Ahmadiyya Muslim Community Leads Session at 23rd Pittsburgh Racial Justice Summit
Alliance for Absolute Justice Draws Nearly 200 Participants and Experts
On January 23, 2021, the Ahmadiyya Muslim Community USA, in affiliation with its sister organization Alliance for Absolute Justice (AAJ), presented the special expert panel forum entitled “Absolute Justice, Kindness, and Kinship: A New Approach to Criminal Justice Reform,” as part of the 23rd Annual Pittsburgh Racial Justice Summit. Inspired by the book of the same name–Absolute Justice, Kindness and Kinship, written by the Fourth Caliph of the worldwide Ahmadiyya Muslim Community, Hadhrat Mirza Tahir Ahmad–the talk laid out an effective approach to reform criminal justice system through the lens of “kindness” and “kinship” alongside justice.
The session began with a short trailer of the Muslim Television Ahmadiyya (MTA) documentary The Golden Rule. In the clip, the current head of the worldwide Ahmadiyya Muslim Community, His Holiness Hadhrat Mirza Masroor Ahmad, provides a sobering reminder of the risk of a civil war if true justice and peace are not established. The video addresses recent racial tensions stemming in the United States and how the principle of the “Golden Rule” to treat others how we want to be treated ourselves is at the heart of any solution.
Imam Azhar Haneef outlined the ‘three degrees of justice’ which, together, lead to ‘absolute justice’. The first degree encompasses the Golden Rule — treat others as you want to be treated. This most basic concept of justice ought to apply to all aspects of human life. The second degree is not to reciprocate hatred with more hatred. And finally, the apical degree of justice mandates that we treat all creation with grace and benevolence. To Illustrate the third degree of absolute justice, the speakers referred to the relationship between a mother and her child and exhorted that the society must cultivate this quality to reform America’s criminal justice system. Imam Azhar Haneef reminded the audience of the horrors of Red Summer, a time when African Americans were beaten and lynched across the United States. He asked, “How can America promote democracy if it cannot protect the most vulnerable on its shores?” “If we had the spirit of a mother in us, then that injustice would cease to a major degree,” he added.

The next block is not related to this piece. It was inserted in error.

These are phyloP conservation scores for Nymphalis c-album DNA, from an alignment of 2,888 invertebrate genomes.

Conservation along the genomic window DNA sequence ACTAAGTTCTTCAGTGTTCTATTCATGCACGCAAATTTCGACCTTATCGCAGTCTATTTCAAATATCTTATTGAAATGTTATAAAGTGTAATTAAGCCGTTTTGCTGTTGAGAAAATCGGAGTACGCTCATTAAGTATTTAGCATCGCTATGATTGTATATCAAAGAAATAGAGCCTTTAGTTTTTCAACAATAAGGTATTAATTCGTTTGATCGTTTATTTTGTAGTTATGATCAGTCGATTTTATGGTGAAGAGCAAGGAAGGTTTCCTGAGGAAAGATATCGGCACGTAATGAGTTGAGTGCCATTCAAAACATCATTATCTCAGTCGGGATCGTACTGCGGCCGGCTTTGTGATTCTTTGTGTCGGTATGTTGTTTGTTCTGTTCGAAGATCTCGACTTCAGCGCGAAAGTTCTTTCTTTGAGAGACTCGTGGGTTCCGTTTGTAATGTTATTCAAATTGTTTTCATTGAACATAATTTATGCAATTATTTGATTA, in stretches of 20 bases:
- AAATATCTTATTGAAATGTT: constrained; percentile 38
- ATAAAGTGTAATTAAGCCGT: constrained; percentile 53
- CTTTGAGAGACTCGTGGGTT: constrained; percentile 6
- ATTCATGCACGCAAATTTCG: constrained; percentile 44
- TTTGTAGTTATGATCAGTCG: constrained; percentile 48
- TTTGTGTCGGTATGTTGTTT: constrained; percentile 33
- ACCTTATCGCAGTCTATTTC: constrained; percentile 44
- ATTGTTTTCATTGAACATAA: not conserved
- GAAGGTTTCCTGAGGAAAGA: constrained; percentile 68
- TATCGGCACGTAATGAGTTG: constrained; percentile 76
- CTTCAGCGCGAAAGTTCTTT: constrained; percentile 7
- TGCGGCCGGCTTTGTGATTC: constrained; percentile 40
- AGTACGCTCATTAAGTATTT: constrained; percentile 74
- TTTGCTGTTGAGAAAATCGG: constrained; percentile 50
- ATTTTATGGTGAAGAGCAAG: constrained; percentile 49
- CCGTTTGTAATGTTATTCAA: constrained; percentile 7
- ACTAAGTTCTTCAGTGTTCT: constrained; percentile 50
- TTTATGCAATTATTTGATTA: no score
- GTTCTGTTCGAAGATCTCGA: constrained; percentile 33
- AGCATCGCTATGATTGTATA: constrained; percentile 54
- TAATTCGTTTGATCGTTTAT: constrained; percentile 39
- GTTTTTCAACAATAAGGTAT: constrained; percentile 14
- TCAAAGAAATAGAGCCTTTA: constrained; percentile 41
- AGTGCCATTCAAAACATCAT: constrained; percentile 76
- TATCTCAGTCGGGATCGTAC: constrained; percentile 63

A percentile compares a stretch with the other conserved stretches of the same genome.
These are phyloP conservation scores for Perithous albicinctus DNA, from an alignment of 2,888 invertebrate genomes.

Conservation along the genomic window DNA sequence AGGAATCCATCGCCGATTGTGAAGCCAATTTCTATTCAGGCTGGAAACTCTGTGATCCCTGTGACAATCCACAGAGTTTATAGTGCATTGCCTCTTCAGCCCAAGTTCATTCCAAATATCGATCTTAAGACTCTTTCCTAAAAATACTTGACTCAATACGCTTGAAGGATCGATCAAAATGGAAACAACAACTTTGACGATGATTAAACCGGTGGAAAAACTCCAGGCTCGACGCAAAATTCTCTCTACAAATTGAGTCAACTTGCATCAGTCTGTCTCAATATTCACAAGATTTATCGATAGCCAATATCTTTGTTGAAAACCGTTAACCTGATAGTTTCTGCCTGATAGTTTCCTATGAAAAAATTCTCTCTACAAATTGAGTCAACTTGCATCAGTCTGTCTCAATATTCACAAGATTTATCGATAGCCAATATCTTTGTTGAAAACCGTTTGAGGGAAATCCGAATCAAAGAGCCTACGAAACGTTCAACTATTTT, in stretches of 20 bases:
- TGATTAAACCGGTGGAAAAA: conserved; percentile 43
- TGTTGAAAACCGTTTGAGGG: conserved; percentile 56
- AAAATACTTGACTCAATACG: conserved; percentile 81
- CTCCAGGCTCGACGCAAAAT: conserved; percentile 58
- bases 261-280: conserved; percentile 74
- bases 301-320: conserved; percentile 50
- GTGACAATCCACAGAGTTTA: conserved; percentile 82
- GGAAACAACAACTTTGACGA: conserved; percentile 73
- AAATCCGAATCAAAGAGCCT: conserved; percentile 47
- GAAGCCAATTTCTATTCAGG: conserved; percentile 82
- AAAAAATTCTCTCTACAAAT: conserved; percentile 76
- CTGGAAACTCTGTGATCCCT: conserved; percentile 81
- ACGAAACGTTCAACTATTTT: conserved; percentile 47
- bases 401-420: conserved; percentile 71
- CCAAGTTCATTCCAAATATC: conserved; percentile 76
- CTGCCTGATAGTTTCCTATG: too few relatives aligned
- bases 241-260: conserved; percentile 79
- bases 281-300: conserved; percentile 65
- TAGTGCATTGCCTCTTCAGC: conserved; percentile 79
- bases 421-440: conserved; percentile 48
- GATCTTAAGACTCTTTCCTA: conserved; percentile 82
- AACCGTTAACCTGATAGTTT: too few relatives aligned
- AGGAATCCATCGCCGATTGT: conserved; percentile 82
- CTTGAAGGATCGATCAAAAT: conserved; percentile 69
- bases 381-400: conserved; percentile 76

Abdul Lateef Balanta, a Civil Rights Legal Advisor in Baltimore, MD, then spoke about the need for bail reform at the pretrial detention level. He explained that approximately 746,000 prisoners are currently in the ‘jail system.’ The jail system includes all places where people are held before conviction or where some serve a short sentence. He pointed to a major issue that over a third of those that have a bail bond set on their trial cannot afford to pay it, which means that the poor are placed in jail before they can even see a judge. The idea of the presumption of innocence seems to only apply to those who can afford the bail, Attorney Balanta added. Unsurprisingly, pretrial detention disproportionately affects minorities and people of color. Attorney Balanta outlined several ways to reform the criminal justice system that profits off the innocence of the people. First, he proposed that low-level offences should be given a citation to avoid entering the legal system altogether. He then proposed that bonds should be offered based on defendants’ ties to their community and family. These factors can provide more of an insurance than bonds themselves and would deteriorate the profit incentive in which bondsmen make more money with more charges, Balanta explained.